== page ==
I had to keep reminding myself that Aisling was a 17-year-old girl who grew up in a tiny village and probably knew 100 people in her whole life.  Then again, she wasn’t all stupid teenage girl. She showed moments of intelligence and bravery and for a young girl, you heard her discuss with her inner voice in a very adult way “You are the only one able to do this. Be brave” or “Don’t jump to conclusions. Think it through.” Overall, I liked Aisling and she kept the idiotic teenager actions to a minimum.

I found the three sons of the ailing chieftain to be the bigger issue. They, as well as a few stereotypical secondary characters, had me rolling my eyes.  Such as Hilda, the plus-size maiden who was chasing around Aisling’s friend, the monk, for some love. She was brutish but sweet. And of course, there was the local beauty who wanted the same man as Aisling.  Except none of these secondary characters were really fleshed out.

It was the three brothers that baffled me the most.  They all had the same mother, but they were each so completely different from each other in looks and personality. The oldest, Trygge (pronounced: Trig), was blond, thin and was more bookish. He wasn’t a warrior but he had a leg injury which caused a limp and his eyes were “cloudy” and his eye-sight diminished but there was no explanation of why (at least as far as I read). The villain in the story is Rafn (pronounced: Raven), who was Trygge’s twin, but like all good villains Raven was creepy…creepy looking, creepy sounding, creepily trying to put his hands on Aisling. Just CREEPY! It came off perfect in Luke Daniels’ presentation but if he’s Trygge’s twin why make him creepy and ugly with a shaved head, blackened tattoo’d arms and snaggletooth.  Why not hide his villain status behind good looks and charm, and seducing and confusing our heroine instead of screaming “stranger danger” every time he comes into view.  Then there was our hero, the younger brother, Cormac who is beautiful to look at and a strong warrior but he’s moody and distant.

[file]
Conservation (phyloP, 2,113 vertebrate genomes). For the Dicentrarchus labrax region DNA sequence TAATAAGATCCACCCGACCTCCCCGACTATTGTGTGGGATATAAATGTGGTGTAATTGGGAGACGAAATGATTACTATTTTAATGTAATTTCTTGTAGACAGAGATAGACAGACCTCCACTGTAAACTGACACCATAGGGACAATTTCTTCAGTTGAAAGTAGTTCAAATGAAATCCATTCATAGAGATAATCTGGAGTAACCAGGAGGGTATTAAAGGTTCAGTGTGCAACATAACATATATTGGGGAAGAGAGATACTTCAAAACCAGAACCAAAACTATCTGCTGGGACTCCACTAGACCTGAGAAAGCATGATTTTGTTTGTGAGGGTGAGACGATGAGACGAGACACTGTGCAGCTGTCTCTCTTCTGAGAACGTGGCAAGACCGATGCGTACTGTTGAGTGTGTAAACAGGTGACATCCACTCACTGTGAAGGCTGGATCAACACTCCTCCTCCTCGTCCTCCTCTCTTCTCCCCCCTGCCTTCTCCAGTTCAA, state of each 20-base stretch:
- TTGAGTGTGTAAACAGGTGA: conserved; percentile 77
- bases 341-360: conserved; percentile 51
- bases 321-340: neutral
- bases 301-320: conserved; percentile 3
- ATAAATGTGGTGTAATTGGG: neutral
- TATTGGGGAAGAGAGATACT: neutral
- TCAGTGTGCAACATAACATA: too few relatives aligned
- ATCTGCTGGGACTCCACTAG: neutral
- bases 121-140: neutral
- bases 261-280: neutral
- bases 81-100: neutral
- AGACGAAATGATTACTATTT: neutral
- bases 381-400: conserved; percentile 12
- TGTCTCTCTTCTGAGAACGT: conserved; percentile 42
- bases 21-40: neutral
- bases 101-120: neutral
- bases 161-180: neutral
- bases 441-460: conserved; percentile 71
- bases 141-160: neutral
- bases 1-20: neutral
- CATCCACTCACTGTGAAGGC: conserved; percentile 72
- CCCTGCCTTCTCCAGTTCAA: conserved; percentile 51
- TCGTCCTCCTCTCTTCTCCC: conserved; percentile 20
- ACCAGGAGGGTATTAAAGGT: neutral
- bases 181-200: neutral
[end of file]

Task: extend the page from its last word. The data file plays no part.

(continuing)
The brothers all had an Irish mother and all learned Gaelic, but the only one who was fluent and converses with Aisling is Trygge. Creepy Rafn talks in a creepy halting speech. Hot Cormac mostly grunts or speaks Norse (which Aisling has only picked up a little) so Cormac comes off sounding like a Neanderthal.

Of course all the brothers want pretty, redheaded Aisling, and once the Chieftain dies, all his possessions go to his sons, including slaves.

Aisling and Trygge spend the most time together since he is teaching her how to speak Norse and in exchange she is teaching him how to read all the Latin in the books he has been hoarding from their raids. This choice to me makes the most sense since Trygge is kind and respectful to Aisling and they have gotten to know each other. Aisling knows she would only be accepting any marriage offer from Trygge in order to be elevated from a slave.